Oral presentation 1 – primary sources: 10%
    Oral presentation 2 – own research: 10%
    Participation: 15%
    Research plan: 0% (no grade)

The final grade for the course is established by determining the weighted average with the additional requirement that the written paper as well as the participation must always be sufficient.

Deadlines
Written papers should be handed in within the given deadline

Resit
The written paper can be revised, when marked insufficient. Revision should be carried out within the given deadline

Blackboard

Students should register for this course on Blackboard. Admission requirements

A pass for introductory translation courses Dutch to English and English to Dutch. Alternatively, a pass for the entry test that the English Department will make available from June 2015. The Semester 1 course is offered only to students who are registered for the Translation in Theory and Practice specialization.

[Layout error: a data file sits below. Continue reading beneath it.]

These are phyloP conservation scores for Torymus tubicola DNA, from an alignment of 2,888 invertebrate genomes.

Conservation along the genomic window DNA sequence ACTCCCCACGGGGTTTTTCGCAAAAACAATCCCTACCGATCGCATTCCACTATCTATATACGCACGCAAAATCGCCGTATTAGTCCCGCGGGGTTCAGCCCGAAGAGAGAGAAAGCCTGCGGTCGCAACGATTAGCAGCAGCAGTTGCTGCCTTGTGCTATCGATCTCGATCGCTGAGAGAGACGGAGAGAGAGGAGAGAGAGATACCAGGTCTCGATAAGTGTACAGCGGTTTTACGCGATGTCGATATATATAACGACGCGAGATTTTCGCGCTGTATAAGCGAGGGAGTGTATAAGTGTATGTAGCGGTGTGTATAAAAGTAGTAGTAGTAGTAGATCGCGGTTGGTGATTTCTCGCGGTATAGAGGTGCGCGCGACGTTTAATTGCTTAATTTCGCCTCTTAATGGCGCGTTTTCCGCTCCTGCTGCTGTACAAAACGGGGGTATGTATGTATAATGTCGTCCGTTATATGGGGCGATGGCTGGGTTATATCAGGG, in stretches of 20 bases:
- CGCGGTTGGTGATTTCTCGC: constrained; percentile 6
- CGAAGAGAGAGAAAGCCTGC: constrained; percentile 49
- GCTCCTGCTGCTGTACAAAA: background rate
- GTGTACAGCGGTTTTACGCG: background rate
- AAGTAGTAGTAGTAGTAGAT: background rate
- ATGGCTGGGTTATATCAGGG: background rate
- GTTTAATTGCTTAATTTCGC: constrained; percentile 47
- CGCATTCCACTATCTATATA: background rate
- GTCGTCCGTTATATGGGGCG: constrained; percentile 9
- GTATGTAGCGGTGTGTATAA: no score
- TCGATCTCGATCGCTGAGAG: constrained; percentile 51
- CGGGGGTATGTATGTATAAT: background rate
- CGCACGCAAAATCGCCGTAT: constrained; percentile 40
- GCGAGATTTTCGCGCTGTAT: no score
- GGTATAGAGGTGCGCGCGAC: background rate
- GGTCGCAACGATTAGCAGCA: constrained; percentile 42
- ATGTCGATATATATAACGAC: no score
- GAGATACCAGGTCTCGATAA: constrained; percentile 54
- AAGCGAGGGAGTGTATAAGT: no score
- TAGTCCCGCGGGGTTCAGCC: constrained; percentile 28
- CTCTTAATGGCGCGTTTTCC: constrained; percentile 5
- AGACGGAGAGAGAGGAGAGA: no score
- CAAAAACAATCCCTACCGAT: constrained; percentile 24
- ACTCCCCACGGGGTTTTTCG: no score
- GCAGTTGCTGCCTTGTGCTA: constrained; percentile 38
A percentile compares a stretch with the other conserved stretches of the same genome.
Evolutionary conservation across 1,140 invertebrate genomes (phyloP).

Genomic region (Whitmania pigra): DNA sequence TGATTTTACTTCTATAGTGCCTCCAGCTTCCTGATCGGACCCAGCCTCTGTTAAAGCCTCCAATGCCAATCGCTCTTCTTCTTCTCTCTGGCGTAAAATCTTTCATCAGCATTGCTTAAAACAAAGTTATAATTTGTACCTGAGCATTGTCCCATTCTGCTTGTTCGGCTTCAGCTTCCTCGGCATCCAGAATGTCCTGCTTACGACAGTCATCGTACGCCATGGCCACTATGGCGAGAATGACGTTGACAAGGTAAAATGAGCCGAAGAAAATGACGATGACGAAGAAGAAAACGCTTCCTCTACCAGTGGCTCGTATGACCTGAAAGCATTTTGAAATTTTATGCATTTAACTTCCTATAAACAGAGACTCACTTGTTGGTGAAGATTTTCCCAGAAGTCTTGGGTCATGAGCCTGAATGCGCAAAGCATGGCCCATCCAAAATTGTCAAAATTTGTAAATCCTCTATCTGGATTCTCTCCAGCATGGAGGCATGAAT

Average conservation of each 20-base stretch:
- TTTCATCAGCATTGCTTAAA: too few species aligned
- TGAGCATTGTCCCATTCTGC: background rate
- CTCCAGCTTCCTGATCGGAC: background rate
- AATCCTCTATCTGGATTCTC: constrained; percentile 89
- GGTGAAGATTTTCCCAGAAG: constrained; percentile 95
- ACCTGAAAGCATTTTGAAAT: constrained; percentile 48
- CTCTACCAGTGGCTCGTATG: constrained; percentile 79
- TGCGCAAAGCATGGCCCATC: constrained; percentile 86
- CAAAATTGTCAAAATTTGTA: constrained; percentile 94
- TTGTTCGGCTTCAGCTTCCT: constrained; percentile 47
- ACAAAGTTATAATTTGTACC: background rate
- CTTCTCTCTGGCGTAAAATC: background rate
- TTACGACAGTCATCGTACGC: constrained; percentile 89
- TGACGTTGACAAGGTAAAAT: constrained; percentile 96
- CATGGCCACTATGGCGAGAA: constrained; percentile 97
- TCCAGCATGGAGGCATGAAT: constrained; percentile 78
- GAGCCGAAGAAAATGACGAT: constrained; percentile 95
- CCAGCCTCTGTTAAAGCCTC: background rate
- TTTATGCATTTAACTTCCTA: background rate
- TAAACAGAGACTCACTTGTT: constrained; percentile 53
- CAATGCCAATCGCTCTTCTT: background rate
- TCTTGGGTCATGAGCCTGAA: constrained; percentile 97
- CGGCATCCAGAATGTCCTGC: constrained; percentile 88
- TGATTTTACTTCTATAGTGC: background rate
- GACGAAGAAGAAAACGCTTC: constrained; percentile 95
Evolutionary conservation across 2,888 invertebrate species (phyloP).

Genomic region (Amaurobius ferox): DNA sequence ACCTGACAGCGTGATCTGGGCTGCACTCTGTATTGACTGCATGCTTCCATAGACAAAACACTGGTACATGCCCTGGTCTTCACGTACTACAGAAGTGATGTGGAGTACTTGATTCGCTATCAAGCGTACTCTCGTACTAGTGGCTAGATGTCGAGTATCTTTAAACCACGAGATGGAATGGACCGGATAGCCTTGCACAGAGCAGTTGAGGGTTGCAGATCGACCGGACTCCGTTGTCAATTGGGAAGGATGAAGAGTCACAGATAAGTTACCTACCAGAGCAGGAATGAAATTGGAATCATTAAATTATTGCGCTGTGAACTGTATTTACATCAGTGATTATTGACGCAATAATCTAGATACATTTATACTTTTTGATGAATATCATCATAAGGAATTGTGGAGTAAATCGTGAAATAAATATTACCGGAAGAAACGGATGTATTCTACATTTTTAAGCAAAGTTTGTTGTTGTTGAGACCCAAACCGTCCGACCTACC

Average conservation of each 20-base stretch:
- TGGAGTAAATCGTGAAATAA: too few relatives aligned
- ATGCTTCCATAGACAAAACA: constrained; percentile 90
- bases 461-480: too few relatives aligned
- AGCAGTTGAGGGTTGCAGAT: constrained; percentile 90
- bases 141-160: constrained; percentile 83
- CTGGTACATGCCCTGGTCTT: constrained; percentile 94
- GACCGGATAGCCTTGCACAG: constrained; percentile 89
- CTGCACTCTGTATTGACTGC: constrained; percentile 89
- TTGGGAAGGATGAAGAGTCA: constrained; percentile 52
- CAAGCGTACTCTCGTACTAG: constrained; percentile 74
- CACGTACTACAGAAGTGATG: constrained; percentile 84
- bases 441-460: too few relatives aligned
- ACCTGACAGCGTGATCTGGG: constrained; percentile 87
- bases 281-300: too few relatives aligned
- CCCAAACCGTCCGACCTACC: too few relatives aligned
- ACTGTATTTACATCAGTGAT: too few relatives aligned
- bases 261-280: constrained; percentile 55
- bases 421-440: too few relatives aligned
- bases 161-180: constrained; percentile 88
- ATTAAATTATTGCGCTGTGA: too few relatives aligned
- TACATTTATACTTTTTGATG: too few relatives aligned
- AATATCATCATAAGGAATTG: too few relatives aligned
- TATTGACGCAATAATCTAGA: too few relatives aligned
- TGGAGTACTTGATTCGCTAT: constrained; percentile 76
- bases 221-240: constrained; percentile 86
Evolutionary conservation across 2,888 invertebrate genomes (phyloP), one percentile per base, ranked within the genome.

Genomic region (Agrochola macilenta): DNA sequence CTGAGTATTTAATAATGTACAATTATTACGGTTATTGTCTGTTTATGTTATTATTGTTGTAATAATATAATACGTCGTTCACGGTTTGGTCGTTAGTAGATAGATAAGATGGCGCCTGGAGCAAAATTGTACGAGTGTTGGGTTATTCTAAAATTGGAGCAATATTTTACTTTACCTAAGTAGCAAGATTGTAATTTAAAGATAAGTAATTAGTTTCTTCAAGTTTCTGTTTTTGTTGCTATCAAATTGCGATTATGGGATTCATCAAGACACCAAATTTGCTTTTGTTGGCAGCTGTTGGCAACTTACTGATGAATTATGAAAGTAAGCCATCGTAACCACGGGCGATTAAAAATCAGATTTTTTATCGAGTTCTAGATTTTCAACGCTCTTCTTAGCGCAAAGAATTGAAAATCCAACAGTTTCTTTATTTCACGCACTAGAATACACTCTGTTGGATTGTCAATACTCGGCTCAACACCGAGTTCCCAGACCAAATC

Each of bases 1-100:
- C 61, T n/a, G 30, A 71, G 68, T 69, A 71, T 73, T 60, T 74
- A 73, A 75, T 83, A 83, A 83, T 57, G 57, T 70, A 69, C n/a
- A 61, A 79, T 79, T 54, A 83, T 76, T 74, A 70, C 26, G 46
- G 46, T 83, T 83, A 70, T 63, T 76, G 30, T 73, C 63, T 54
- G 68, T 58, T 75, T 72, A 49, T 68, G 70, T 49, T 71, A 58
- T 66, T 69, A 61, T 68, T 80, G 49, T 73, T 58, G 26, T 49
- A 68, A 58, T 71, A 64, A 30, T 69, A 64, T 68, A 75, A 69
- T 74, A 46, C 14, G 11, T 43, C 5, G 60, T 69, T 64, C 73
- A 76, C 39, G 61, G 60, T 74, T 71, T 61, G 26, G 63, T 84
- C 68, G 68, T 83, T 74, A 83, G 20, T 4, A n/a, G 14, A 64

Description

The aim of this advanced translation course is to familiarize you with the challenges that a translator faces in practice. Practice makes perfect, which is why the emphasis lies on discussing the translations that you have prepared at home and on doing translations that a professional translator may be expected to do, the texts covering a wide range of topics and registers. However, we will also make a link to translation theory and ask ourselves to what extent theory helps us solve practical problems.